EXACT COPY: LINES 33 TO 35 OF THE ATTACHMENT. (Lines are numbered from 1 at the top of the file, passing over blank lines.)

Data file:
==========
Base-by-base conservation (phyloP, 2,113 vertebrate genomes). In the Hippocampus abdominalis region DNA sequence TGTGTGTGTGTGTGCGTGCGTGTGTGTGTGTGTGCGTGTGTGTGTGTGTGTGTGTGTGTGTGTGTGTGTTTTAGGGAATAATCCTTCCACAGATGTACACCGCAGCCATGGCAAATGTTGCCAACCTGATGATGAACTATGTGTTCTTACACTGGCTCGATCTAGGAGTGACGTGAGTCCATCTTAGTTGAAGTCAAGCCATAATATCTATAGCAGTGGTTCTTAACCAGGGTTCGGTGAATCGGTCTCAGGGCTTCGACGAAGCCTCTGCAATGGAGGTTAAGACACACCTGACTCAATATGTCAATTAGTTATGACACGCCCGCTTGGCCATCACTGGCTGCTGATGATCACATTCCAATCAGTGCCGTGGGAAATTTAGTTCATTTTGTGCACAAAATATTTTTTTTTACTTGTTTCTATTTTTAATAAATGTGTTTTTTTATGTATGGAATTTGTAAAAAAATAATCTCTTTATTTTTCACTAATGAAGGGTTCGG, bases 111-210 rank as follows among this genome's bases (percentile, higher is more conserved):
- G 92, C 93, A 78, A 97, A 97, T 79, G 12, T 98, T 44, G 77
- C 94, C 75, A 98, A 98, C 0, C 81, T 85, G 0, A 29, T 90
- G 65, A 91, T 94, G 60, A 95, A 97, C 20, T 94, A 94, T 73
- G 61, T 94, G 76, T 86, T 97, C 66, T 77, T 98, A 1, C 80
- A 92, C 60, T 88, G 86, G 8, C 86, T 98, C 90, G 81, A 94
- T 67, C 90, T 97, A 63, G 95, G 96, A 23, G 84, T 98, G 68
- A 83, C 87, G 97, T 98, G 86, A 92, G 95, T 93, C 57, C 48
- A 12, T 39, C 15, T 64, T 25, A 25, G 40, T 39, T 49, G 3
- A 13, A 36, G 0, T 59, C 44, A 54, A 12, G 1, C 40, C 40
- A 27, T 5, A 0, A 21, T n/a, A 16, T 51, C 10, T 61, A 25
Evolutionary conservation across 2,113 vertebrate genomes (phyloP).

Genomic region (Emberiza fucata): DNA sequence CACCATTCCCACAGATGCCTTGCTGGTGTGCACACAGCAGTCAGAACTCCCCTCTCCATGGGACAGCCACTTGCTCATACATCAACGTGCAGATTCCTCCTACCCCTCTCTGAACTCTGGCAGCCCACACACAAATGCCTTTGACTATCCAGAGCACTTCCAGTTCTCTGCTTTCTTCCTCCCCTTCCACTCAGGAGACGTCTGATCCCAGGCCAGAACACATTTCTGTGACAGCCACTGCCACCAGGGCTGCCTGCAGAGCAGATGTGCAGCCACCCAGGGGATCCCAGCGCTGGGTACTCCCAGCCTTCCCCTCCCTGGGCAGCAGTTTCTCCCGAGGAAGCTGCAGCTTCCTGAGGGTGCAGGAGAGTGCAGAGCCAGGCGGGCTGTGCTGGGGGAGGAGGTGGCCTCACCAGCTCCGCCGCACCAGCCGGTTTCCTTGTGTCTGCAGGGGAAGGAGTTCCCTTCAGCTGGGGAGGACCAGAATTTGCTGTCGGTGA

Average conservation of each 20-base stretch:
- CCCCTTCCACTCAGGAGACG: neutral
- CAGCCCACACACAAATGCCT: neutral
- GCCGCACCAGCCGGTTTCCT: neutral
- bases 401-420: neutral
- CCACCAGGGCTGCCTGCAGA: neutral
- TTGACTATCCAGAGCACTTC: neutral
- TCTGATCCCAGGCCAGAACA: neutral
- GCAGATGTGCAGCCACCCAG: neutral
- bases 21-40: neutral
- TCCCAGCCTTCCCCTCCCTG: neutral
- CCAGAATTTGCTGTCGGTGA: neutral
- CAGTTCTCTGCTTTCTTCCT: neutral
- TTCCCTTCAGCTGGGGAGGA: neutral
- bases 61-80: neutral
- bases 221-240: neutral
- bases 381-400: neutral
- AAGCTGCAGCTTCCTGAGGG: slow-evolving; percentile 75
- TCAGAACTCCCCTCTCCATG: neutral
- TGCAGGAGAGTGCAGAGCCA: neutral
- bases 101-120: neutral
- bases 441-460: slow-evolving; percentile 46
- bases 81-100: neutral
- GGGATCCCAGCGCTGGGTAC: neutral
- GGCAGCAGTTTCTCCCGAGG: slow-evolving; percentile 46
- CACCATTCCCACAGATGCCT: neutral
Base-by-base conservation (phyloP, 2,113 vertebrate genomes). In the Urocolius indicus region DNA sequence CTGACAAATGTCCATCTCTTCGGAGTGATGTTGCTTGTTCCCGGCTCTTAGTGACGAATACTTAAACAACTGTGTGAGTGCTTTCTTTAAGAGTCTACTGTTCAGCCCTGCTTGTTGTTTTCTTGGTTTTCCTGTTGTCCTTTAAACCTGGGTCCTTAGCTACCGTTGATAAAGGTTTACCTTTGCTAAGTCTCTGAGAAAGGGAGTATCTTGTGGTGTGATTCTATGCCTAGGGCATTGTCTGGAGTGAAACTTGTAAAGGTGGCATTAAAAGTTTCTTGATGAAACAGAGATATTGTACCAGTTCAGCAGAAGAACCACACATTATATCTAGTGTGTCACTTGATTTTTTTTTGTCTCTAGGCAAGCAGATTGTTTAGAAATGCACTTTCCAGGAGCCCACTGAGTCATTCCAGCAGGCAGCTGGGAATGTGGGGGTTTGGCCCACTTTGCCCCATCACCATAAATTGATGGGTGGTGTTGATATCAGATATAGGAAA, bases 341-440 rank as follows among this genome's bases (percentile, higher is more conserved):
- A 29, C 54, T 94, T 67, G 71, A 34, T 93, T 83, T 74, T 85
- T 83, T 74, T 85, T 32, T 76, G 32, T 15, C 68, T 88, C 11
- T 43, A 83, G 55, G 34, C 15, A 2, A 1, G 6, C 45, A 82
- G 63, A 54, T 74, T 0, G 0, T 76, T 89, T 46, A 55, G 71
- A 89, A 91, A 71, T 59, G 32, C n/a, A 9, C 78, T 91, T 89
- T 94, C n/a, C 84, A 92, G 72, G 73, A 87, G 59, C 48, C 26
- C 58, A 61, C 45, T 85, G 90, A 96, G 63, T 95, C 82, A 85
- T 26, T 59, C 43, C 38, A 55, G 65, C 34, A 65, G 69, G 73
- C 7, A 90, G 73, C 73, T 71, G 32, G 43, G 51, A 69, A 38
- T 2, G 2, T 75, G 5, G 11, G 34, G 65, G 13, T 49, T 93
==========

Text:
- TGCAGGAGAGTGCAGAGCCA: neutral
- bases 101-120: neutral
- bases 441-460: slow-evolving; percentile 46